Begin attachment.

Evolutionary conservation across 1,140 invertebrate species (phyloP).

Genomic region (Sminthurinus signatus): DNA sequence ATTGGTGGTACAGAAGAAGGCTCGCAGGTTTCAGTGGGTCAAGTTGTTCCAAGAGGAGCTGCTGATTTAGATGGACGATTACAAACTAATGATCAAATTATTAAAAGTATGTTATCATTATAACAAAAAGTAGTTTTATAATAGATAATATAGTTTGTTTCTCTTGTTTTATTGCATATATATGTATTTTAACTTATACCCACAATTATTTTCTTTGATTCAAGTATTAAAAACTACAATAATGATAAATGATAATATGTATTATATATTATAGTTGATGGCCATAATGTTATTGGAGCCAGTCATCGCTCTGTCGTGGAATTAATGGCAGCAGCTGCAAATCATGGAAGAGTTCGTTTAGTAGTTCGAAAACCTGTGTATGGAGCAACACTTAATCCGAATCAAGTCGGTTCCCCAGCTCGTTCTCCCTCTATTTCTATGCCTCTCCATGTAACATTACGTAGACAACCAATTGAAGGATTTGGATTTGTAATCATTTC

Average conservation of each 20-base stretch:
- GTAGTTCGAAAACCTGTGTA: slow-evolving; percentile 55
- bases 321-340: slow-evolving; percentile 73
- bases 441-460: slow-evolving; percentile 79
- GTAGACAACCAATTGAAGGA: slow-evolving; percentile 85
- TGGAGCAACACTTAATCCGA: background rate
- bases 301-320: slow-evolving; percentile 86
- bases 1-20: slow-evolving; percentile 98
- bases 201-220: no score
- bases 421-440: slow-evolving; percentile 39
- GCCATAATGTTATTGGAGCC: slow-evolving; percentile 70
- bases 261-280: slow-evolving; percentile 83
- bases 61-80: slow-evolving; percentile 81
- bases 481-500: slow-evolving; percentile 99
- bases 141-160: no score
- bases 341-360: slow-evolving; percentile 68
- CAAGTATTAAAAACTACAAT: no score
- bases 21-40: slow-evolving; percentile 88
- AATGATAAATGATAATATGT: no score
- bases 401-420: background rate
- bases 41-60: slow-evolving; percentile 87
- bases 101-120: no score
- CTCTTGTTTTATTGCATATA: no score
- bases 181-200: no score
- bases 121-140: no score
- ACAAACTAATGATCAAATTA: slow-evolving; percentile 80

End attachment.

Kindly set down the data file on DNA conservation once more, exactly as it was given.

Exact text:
Evolutionary conservation across 1,140 invertebrate species (phyloP).

Genomic region (Sminthurinus signatus): DNA sequence ATTGGTGGTACAGAAGAAGGCTCGCAGGTTTCAGTGGGTCAAGTTGTTCCAAGAGGAGCTGCTGATTTAGATGGACGATTACAAACTAATGATCAAATTATTAAAAGTATGTTATCATTATAACAAAAAGTAGTTTTATAATAGATAATATAGTTTGTTTCTCTTGTTTTATTGCATATATATGTATTTTAACTTATACCCACAATTATTTTCTTTGATTCAAGTATTAAAAACTACAATAATGATAAATGATAATATGTATTATATATTATAGTTGATGGCCATAATGTTATTGGAGCCAGTCATCGCTCTGTCGTGGAATTAATGGCAGCAGCTGCAAATCATGGAAGAGTTCGTTTAGTAGTTCGAAAACCTGTGTATGGAGCAACACTTAATCCGAATCAAGTCGGTTCCCCAGCTCGTTCTCCCTCTATTTCTATGCCTCTCCATGTAACATTACGTAGACAACCAATTGAAGGATTTGGATTTGTAATCATTTC

Average conservation of each 20-base stretch:
- GTAGTTCGAAAACCTGTGTA: slow-evolving; percentile 55
- bases 321-340: slow-evolving; percentile 73
- bases 441-460: slow-evolving; percentile 79
- GTAGACAACCAATTGAAGGA: slow-evolving; percentile 85
- TGGAGCAACACTTAATCCGA: background rate
- bases 301-320: slow-evolving; percentile 86
- bases 1-20: slow-evolving; percentile 98
- bases 201-220: no score
- bases 421-440: slow-evolving; percentile 39
- GCCATAATGTTATTGGAGCC: slow-evolving; percentile 70
- bases 261-280: slow-evolving; percentile 83
- bases 61-80: slow-evolving; percentile 81
- bases 481-500: slow-evolving; percentile 99
- bases 141-160: no score
- bases 341-360: slow-evolving; percentile 68
- CAAGTATTAAAAACTACAAT: no score
- bases 21-40: slow-evolving; percentile 88
- AATGATAAATGATAATATGT: no score
- bases 401-420: background rate
- bases 41-60: slow-evolving; percentile 87
- bases 101-120: no score
- CTCTTGTTTTATTGCATATA: no score
- bases 181-200: no score
- bases 121-140: no score
- ACAAACTAATGATCAAATTA: slow-evolving; percentile 80